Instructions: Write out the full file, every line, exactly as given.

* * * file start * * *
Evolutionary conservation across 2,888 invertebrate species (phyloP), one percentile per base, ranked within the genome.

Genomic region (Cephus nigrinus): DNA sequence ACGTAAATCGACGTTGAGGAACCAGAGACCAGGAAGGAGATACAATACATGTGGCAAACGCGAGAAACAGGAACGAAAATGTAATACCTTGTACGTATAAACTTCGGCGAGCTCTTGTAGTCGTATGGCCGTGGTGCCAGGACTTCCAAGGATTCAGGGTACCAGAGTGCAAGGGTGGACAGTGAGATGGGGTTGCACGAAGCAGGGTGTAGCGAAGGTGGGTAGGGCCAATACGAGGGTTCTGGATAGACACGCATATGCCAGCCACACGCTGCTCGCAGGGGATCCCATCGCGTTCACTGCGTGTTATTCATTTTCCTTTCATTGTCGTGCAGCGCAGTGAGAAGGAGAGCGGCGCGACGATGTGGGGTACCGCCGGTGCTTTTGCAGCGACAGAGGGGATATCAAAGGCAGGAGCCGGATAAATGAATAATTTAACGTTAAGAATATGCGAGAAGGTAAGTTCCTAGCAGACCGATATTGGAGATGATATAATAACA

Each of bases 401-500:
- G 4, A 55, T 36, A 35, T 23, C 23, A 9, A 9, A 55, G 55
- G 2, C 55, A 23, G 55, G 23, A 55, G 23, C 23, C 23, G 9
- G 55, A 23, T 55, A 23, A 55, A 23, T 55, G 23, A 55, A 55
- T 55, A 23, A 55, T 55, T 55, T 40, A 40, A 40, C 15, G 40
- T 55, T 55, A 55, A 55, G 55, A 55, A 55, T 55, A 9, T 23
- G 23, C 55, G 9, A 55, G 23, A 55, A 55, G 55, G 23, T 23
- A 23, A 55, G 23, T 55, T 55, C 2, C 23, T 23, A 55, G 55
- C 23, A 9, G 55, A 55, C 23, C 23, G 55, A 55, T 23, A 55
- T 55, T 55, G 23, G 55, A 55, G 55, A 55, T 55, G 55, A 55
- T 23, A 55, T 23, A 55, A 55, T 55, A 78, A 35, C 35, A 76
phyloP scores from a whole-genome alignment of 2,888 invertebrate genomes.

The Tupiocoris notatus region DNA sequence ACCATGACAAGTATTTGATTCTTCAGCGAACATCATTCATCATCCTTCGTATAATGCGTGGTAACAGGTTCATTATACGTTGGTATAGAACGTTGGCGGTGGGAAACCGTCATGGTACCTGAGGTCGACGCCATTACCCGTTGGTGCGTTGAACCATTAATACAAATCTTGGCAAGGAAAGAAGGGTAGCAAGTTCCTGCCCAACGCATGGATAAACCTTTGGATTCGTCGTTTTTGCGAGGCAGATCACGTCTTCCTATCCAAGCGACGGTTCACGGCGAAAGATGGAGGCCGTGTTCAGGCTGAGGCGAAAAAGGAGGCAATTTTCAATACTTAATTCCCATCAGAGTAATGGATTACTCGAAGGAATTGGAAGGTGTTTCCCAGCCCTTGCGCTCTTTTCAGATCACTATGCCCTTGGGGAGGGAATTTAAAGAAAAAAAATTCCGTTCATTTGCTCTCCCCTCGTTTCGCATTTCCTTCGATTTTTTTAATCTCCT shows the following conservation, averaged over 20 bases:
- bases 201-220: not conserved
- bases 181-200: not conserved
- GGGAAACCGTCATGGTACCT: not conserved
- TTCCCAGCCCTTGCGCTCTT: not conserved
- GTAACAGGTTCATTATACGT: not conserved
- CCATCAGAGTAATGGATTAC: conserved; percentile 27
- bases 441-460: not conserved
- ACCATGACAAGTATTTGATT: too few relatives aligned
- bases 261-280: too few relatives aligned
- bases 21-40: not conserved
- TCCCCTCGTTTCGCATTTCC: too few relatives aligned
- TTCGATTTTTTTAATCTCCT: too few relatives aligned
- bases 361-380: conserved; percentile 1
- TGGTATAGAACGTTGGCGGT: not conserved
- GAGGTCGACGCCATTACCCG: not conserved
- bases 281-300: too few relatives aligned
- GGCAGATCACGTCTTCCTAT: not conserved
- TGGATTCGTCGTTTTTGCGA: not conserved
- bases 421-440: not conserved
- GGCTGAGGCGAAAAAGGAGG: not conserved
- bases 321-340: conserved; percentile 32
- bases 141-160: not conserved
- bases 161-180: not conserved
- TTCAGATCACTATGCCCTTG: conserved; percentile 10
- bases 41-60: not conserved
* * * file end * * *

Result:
Evolutionary conservation across 2,888 invertebrate species (phyloP), one percentile per base, ranked within the genome.

Genomic region (Cephus nigrinus): DNA sequence ACGTAAATCGACGTTGAGGAACCAGAGACCAGGAAGGAGATACAATACATGTGGCAAACGCGAGAAACAGGAACGAAAATGTAATACCTTGTACGTATAAACTTCGGCGAGCTCTTGTAGTCGTATGGCCGTGGTGCCAGGACTTCCAAGGATTCAGGGTACCAGAGTGCAAGGGTGGACAGTGAGATGGGGTTGCACGAAGCAGGGTGTAGCGAAGGTGGGTAGGGCCAATACGAGGGTTCTGGATAGACACGCATATGCCAGCCACACGCTGCTCGCAGGGGATCCCATCGCGTTCACTGCGTGTTATTCATTTTCCTTTCATTGTCGTGCAGCGCAGTGAGAAGGAGAGCGGCGCGACGATGTGGGGTACCGCCGGTGCTTTTGCAGCGACAGAGGGGATATCAAAGGCAGGAGCCGGATAAATGAATAATTTAACGTTAAGAATATGCGAGAAGGTAAGTTCCTAGCAGACCGATATTGGAGATGATATAATAACA

Each of bases 401-500:
- G 4, A 55, T 36, A 35, T 23, C 23, A 9, A 9, A 55, G 55
- G 2, C 55, A 23, G 55, G 23, A 55, G 23, C 23, C 23, G 9
- G 55, A 23, T 55, A 23, A 55, A 23, T 55, G 23, A 55, A 55
- T 55, A 23, A 55, T 55, T 55, T 40, A 40, A 40, C 15, G 40
- T 55, T 55, A 55, A 55, G 55, A 55, A 55, T 55, A 9, T 23
- G 23, C 55, G 9, A 55, G 23, A 55, A 55, G 55, G 23, T 23
- A 23, A 55, G 23, T 55, T 55, C 2, C 23, T 23, A 55, G 55
- C 23, A 9, G 55, A 55, C 23, C 23, G 55, A 55, T 23, A 55
- T 55, T 55, G 23, G 55, A 55, G 55, A 55, T 55, G 55, A 55
- T 23, A 55, T 23, A 55, A 55, T 55, A 78, A 35, C 35, A 76
phyloP scores from a whole-genome alignment of 2,888 invertebrate genomes.

The Tupiocoris notatus region DNA sequence ACCATGACAAGTATTTGATTCTTCAGCGAACATCATTCATCATCCTTCGTATAATGCGTGGTAACAGGTTCATTATACGTTGGTATAGAACGTTGGCGGTGGGAAACCGTCATGGTACCTGAGGTCGACGCCATTACCCGTTGGTGCGTTGAACCATTAATACAAATCTTGGCAAGGAAAGAAGGGTAGCAAGTTCCTGCCCAACGCATGGATAAACCTTTGGATTCGTCGTTTTTGCGAGGCAGATCACGTCTTCCTATCCAAGCGACGGTTCACGGCGAAAGATGGAGGCCGTGTTCAGGCTGAGGCGAAAAAGGAGGCAATTTTCAATACTTAATTCCCATCAGAGTAATGGATTACTCGAAGGAATTGGAAGGTGTTTCCCAGCCCTTGCGCTCTTTTCAGATCACTATGCCCTTGGGGAGGGAATTTAAAGAAAAAAAATTCCGTTCATTTGCTCTCCCCTCGTTTCGCATTTCCTTCGATTTTTTTAATCTCCT shows the following conservation, averaged over 20 bases:
- bases 201-220: not conserved
- bases 181-200: not conserved
- GGGAAACCGTCATGGTACCT: not conserved
- TTCCCAGCCCTTGCGCTCTT: not conserved
- GTAACAGGTTCATTATACGT: not conserved
- CCATCAGAGTAATGGATTAC: conserved; percentile 27
- bases 441-460: not conserved
- ACCATGACAAGTATTTGATT: too few relatives aligned
- bases 261-280: too few relatives aligned
- bases 21-40: not conserved
- TCCCCTCGTTTCGCATTTCC: too few relatives aligned
- TTCGATTTTTTTAATCTCCT: too few relatives aligned
- bases 361-380: conserved; percentile 1
- TGGTATAGAACGTTGGCGGT: not conserved
- GAGGTCGACGCCATTACCCG: not conserved
- bases 281-300: too few relatives aligned
- GGCAGATCACGTCTTCCTAT: not conserved
- TGGATTCGTCGTTTTTGCGA: not conserved
- bases 421-440: not conserved
- GGCTGAGGCGAAAAAGGAGG: not conserved
- bases 321-340: conserved; percentile 32
- bases 141-160: not conserved
- bases 161-180: not conserved
- TTCAGATCACTATGCCCTTG: conserved; percentile 10
- bases 41-60: not conserved